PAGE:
In conjunction with the Nasher Prize, the Nasher Sculpture Center annually presents a series of public programs exploring the climate of contemporary sculpture. Called Nasher Prize Dialogues, the talks gather interdisciplinary luminaries to discuss the most compelling topics regarding contemporary sculpture. By galvanizing international discourse, Nasher Prize Dialogues are an apt extension of the Nasher Prize’s mission to advocate for and advance a vital contemporary art form. The most recent talks have taken place in Copenhagen, Denmark in partnership with CHART; Reykjavik, Iceland in partnership with the Reykjavik Art Museum; in Glasgow, UK in partnership with The Common Guild and Glasgow International 2018; and in Dallas in partnership with The Sixth Floor Museum at Dealey Plaza.
The 2020 Nasher Prize is generously co-chaired by Nancy Carlson and Adriana Pareles who help garner support for the prize and its attendant programs, including the Nasher Prize Dialogues.
About Michael Rakowitz
Michael Rakowitz was born in 1973 in Great Neck, New York; he is lives and works in Chicago, Illinois and is professor of art theory and practice at Northwestern University. He studied at Purchase College, State University of New York, where he received a BFA in 1995 and at the Massachusetts Institute of Technology, Cambridge, graduating with a Master of Science in Visual Studies in 1998. His recent retrospective opened at the Whitechapel Gallery, London, in 2019, traveling to Castello di Rivoli Museo d’Arte Contemporanea, Rivoli-Torino and, in 2020 is scheduled to open at the Jameel Art Centre, Dubai. It was preceded by Backstroke of the West, a survey exhibition at the Museum of Contempory Art, Chicago in 2018.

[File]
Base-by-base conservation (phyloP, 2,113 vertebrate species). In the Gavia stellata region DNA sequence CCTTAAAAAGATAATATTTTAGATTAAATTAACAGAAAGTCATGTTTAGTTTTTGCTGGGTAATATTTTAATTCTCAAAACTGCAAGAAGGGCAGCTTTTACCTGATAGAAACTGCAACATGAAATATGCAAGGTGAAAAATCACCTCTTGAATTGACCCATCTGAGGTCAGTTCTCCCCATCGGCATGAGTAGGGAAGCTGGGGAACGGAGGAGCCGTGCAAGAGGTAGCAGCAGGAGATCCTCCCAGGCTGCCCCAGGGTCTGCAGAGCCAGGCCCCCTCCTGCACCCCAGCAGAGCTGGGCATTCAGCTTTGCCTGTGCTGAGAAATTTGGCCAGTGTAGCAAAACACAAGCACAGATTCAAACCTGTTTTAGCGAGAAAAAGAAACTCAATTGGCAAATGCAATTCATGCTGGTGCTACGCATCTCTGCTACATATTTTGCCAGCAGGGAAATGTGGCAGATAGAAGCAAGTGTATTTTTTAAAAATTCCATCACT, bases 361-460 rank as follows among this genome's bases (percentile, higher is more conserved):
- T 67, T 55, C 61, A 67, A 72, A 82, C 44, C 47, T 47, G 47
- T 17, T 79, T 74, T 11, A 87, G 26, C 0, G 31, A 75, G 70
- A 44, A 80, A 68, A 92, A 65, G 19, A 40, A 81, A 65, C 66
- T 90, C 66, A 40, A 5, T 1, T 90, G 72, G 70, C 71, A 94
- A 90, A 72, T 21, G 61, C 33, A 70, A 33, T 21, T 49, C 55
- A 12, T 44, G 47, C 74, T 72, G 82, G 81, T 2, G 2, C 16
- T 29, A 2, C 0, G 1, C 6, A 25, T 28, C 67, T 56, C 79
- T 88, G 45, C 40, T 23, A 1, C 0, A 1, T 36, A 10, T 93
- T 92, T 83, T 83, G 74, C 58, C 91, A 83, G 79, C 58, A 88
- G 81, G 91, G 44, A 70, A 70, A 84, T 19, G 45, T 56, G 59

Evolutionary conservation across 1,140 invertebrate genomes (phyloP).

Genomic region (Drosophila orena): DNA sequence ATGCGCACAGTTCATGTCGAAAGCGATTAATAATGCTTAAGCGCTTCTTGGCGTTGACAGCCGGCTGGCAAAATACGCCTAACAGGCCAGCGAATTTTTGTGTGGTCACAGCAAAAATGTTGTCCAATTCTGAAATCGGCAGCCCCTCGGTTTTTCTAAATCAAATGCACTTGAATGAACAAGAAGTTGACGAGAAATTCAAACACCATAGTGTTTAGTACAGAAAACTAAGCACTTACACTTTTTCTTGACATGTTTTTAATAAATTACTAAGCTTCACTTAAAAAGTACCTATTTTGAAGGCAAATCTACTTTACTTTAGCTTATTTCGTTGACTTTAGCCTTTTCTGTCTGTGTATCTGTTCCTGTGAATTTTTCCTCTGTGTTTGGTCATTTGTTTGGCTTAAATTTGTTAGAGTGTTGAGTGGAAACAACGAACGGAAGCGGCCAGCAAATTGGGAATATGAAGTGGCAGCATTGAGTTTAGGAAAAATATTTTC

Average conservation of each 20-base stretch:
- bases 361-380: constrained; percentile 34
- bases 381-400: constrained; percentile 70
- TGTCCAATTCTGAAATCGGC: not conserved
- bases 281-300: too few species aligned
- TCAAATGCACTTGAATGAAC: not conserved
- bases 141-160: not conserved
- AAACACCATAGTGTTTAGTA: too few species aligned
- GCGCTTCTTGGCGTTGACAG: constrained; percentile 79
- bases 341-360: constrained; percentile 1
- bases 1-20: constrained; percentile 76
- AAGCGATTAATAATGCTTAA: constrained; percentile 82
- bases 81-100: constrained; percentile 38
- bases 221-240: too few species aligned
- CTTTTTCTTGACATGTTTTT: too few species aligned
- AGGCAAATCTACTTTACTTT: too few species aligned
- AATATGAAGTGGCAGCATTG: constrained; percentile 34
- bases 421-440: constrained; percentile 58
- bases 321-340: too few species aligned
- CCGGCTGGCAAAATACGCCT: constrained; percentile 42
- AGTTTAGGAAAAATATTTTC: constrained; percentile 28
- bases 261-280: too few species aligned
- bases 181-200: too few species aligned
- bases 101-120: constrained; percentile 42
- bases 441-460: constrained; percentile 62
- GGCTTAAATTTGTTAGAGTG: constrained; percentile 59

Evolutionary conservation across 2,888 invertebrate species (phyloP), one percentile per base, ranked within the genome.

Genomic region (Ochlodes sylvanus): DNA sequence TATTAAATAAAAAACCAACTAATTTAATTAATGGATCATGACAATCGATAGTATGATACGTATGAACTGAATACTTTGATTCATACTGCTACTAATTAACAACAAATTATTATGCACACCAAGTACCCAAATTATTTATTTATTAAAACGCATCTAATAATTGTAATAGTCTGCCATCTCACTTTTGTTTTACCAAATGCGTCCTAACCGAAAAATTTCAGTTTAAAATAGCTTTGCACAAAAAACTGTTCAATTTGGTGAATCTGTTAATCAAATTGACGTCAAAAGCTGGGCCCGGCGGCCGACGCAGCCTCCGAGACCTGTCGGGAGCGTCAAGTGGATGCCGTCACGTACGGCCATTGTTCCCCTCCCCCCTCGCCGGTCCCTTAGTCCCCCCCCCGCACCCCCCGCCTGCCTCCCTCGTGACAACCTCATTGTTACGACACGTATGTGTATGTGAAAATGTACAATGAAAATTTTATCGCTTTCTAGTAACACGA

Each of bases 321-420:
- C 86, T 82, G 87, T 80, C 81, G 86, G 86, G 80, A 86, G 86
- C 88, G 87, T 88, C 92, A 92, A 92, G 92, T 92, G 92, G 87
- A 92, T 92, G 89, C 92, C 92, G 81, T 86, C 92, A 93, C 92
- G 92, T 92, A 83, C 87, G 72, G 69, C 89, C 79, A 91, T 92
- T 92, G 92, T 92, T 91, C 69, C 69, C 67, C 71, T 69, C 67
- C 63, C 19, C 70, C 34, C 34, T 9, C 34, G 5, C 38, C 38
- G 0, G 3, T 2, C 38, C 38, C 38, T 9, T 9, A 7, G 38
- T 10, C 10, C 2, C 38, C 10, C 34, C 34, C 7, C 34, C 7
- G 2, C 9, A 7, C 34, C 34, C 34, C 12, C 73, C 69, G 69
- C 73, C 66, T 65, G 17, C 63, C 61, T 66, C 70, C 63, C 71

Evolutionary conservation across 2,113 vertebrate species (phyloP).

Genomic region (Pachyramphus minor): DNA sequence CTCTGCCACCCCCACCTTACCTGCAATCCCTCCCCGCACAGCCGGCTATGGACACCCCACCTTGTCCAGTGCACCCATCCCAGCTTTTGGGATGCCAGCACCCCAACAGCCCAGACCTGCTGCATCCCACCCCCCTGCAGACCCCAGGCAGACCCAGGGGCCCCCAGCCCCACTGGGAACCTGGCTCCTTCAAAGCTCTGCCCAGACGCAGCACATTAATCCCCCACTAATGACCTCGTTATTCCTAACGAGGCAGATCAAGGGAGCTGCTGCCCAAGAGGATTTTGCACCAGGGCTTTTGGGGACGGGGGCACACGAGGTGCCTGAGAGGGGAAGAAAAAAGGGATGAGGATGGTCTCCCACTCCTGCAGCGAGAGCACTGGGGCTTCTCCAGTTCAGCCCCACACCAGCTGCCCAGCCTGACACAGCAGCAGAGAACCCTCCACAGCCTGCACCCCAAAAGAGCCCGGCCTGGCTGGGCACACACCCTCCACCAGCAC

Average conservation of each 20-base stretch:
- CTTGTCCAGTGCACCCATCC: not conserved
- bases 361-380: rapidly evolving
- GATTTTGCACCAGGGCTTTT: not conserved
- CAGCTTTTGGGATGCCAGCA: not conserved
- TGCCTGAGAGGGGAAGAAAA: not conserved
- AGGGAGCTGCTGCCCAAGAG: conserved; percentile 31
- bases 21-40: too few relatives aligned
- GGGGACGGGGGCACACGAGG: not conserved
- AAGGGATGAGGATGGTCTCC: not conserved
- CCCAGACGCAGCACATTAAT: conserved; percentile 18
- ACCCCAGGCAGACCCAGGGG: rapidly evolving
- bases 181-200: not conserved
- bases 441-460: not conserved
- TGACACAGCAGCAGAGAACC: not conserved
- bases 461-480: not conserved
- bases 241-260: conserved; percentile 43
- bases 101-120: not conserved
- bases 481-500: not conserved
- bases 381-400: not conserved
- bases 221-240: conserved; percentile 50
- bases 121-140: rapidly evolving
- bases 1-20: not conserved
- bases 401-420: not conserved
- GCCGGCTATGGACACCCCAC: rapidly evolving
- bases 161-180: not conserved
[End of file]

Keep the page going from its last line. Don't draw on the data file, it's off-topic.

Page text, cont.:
He has exhibited in venues including dOCUMENTA(13), The Museum of Modern Art, New York; MoMA/PS1, New York; Tate Modern, London; MassMOCA; Castello di Rivoli; the 10th and 14th Istanbul Biennials; the Sharjah Biennials 8 and 14 ; the Tirana Biennale; and Transmediale 05. He was invited to exhibit in the 2019 Whitney Biennial but withdrew in protest of the museum’s vice chairman, Warren G. Kanders, who is chief executive of a company that manufactures body armor and tear gas, before the Biennial’s participating artists were announced; after additional protests by other artists and activists following the exhibition opening, Kanders resigned.
Rakowitz is the recipient of many awards and honors, including the 2018 Herb Alpert Award in Visual Arts, a 2012 Louis Comfort Tiffany Foundation Biennial Award, a 2008 Creative Capital Grant, the Sharjah Biennial Jury Award, a 2006 New York Foundation for the Arts Fellowship Grant in Architecture and Environmental Structures, the 2003 Dena Foundations Award, and the 2002 Design 21 Grand Prix from UNESCO.